U.S. Rejects EU Attempt To Control Cheese Names
The U.S. Special Report 301 issued April 25 by the office of the U.S. Trade Representative (USTR) rejected policies by the European Union (EU) to block the ability to use common cheese names such as fontina, gorgonzola, asiago and feta. The report states that the EU policies seek to intentionally put U.S. suppliers at disadvantage on global markets.
U.S. dairy officials lauded the USTR actions as a way to preserve U.S. export access rights.
The report stated that the EU pressures trading partners to prevent all producers, other than those in certain regions of the EU, from using certain product names, despite the fact that these terms are common names for products produced in countries around the world. The USTR claims that the EU actions infringe on the rights of U.S. producers and imposes unwarranted market barriers to U.S. goods.
“Europe has disadvantaged the U.S. dairy industry for too long by abusing geographical indications (GI) policies,” said Tom Vilsack, president and CEO of the U.S. Dairy Export Council (USDEC). “We face unfair barriers around the world because of Europe.”
Vilsack urged the USTR to prioritize securing binding commitments from America’s current trading partners to prevent future GI restrictions. The market access preservation commitments secured with Mexico as part of the U.S.-Mexico-Canada Agreement, he said, provide a positive precedent to build upon.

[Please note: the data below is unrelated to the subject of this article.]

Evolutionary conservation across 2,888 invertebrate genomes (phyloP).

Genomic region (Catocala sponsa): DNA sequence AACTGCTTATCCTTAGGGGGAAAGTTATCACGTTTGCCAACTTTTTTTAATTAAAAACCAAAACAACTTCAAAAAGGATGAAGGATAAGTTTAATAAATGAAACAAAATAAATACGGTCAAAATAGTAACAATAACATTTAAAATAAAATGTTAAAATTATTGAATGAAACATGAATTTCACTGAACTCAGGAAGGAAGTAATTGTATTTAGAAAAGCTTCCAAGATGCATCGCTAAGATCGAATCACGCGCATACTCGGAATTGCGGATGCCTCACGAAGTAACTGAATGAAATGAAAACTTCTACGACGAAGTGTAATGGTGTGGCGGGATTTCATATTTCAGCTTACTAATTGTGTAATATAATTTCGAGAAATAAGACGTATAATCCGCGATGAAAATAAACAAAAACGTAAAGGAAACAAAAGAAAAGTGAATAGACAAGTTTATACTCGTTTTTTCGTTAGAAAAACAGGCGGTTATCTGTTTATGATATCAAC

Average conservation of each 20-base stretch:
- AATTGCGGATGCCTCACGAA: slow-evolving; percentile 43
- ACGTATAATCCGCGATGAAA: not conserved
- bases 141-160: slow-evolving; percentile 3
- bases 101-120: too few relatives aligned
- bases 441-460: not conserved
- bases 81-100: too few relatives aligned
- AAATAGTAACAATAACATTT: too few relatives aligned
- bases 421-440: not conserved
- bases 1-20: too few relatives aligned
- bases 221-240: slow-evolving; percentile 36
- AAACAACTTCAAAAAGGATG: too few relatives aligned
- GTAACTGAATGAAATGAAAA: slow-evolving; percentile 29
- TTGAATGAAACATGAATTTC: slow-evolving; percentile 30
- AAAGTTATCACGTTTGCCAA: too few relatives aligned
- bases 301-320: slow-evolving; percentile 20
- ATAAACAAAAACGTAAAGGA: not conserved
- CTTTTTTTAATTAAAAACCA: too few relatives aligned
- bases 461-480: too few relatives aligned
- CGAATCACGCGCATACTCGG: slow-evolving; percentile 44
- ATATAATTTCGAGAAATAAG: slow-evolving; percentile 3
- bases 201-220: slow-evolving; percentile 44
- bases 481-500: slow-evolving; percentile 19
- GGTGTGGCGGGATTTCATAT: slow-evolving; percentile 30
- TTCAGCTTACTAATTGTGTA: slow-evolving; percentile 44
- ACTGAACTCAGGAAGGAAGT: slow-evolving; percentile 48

Jim Mulhern, president and CEO of the National Milk Producers Federation, also urged the Administration to take into account the lopsided dairy trade imbalance between the United States and Europe in formulating policies to tackle the EU’s predatory attacks on U.S. dairy exports.
Europe sent $1.8 billion in dairy goods to the U.S. market in 2018 but only imported $145 million of U.S. products, even though America is a major dairy supplier to the rest of the world.
“Trade is supposed to be a two-way street,” Mulhern noted. “America’s struggling U.S. dairy producers deserve a lot better than the current one-way trade relationship with the European Union whereby they sell us a billion dollars of cheese each year while erecting walls to our ability to compete head to head with them overseas.”
In recent weeks the topic of trade negotiations has surfaced between the U.S. and the EU, however the EU has so far refused to discuss any trade items related to agriculture.